I didn't read the whole thing but I enjoyed what I did read. I was looking for a book more about Yellowstone and less about the history of the AmericaI didn't read the whole thing but I enjoyed what I did read. I was looking for a book more about Yellowstone and less about the history of the American west, hence why I stopped. But for a book I just picked up off the shelf at the library, it was quite good. Good research, commitment to telling the full story, and it did make me more excited to visit Yellowstone. This book basically ends when it becomes a park, so know that if you think of reading it....more
A very nice narrative piece of history. I have read other Ambrose in the past (Band of Brothers, D-Day), so I knew I was going to get a well-researcheA very nice narrative piece of history. I have read other Ambrose in the past (Band of Brothers, D-Day), so I knew I was going to get a well-researched, compelling book, and a history that makes for good reading because it is not overly technical or footnoted. Are some of the concerns about his scholarship legitimate? Probably, yes. He speculates a lot and makes some choices that other historians wouldn't make, but I have no problem with something being popular history, provided that the author admits that it is popular history, which he probably should have done more of. In fact, I think the field of history's biggest problems is an inability to do more effective popular histories--to get their work to a wider audience.
As for this book itself, it is the thrilling tale of the Lewis and Clark expedition, told through the lens particularly of Lewis and Jefferson. The author makes use of lots of various primary sources to craft his work, and this makes it very real and helpful in terms of understanding the reality of what it would have been like to live back then. What Lewis and Clark accomplished, and Jefferson in part as well by crafting the expedition and making it a political reality, is truly remarkable, and the book is worth a read just for that. Having been out west last year at Bozeman, MT and Yellowstone National Park, the geography of their expedition made all that much more sense to me.
I don't want to give too much away about what happens because, of course, even though you are reading history, not knowing exactly what happens on the next page is part of what makes this a fun book. But I will say the ending of the book felt a bit rushed. I wished he would have added more of Clark's perspective throughout, especially at the end, because there are large gaps when Lewis does not journal, which leaves us as readers feeling some gaps in the narrative. Some of this could have been filled in more by Ambrose with more from Clark. Some of the downfall of the ending is not Ambrose's fault; the story naturally has a sad ending, and he describes the reality of that. But I think we as the readers really wanted to know about the expedition, not just about Lewis.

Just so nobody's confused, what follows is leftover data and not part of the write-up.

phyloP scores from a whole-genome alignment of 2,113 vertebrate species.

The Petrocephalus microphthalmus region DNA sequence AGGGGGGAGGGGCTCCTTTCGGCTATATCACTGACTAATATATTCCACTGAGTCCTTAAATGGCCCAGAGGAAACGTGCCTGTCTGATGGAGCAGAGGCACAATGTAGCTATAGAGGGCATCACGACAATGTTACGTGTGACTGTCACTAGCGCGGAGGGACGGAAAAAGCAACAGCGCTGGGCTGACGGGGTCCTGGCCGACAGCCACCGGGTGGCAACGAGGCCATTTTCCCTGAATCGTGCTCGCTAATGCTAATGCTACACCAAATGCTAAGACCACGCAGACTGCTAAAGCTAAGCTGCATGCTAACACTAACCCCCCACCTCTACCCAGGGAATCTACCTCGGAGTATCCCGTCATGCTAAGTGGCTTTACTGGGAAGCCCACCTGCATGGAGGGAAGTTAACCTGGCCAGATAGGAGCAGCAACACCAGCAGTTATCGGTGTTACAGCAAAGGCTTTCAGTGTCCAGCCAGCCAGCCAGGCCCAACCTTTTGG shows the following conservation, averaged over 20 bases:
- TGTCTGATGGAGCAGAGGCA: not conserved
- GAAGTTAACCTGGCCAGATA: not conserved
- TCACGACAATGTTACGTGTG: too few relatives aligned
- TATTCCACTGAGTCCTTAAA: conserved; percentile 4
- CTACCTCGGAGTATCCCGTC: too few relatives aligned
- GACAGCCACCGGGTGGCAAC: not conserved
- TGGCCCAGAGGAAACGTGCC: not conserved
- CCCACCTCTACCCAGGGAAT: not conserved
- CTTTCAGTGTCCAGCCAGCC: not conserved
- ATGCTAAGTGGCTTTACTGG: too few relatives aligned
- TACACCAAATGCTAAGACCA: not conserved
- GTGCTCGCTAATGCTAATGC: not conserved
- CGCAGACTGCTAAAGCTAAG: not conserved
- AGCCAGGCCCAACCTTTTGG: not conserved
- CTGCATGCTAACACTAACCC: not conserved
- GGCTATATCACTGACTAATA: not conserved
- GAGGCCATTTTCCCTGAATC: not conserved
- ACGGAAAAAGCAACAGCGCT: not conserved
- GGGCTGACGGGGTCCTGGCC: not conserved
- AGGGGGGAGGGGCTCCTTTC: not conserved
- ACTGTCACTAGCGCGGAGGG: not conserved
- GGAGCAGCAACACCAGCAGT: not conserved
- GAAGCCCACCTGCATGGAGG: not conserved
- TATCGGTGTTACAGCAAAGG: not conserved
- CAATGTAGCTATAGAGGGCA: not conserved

Fascinating book overall, though, and I certainly plan to keep reading more Ambrose. ...more
Another excellent Bryson book. While I have only read Notes from a Small Island by him other than this one (meaning I believe I have read his bookendAnother excellent Bryson book. While I have only read Notes from a Small Island by him other than this one (meaning I believe I have read his bookend books--first and most recent), it was interesting to notice how he knew a lot about certain subjects because he had written books previously about them. For example, he often could use Shakespearean England as an example because he has written a book about Shakespeare.
Anyway, I love Bryson's work, and I will continue to read his books until I have read all of them. He has such a good combination of honesty, fresh prose, diligent research, and curiosity in his books, that they are irresistible.
For someone like me who loves the liberal arts, this book is a dream because the home is just an excuse for him to venture into whatever territory he wants to and believes his readers will find intersting. That said, the book could easily have become lists of random thoughts, but he found unique ways to weave in themes, such as the year 1851 seeming to come up as significant in every chapter. Another example of this is characters that came up in early chapters for one reason coming up in one or two later chapters in very different contexts. We almost get the impression that Victorian England was one big, dysfunctional family that all knew each other. Anyway, that goes for the upper classes. For the lower classes, the suspicions I have always had were largely confirmed--growing up in an urban setting as a poor person in England sometime in the 1800's has to be one of the more miserable forms of existence in human history. Of course, we can never judge that for sure, but the way that Bryson brings in so many primary sources, often in the form of quotes that I can't imagine how long it took him to dig up, leads me to believe his portrayal.
Looking forward to my next Bryson, but will it be Shakespeare, Australia, Short history of nearly everything, Walk in the woods, or his autobiography? ...more
Not a bad book, and I certainly enjoyed reading it, but not everything it could have been by a long shot. I read this one last weekend (it goes very qNot a bad book, and I certainly enjoyed reading it, but not everything it could have been by a long shot. I read this one last weekend (it goes very quickly), and essentially thought that it needed to bring in stronger thematic elements. It is a piece of historical fiction, which actually gets the history fairly well (14th century history in England), but whose story is fairly straightforward. Because it is so much about the central character--the boy Crispin--we don't really get to know enough other characters well to bring out larger themes.
My guess is that they gave Avi the Newberry for this one more as a sort of lifetime achievement award. He certainly deserves that, but this book in and of itself does not come close to the level of other recent Newberry winners--especially the Graveyard Book.
It was a fun enough read though, that I probably would read the other ones in this series....more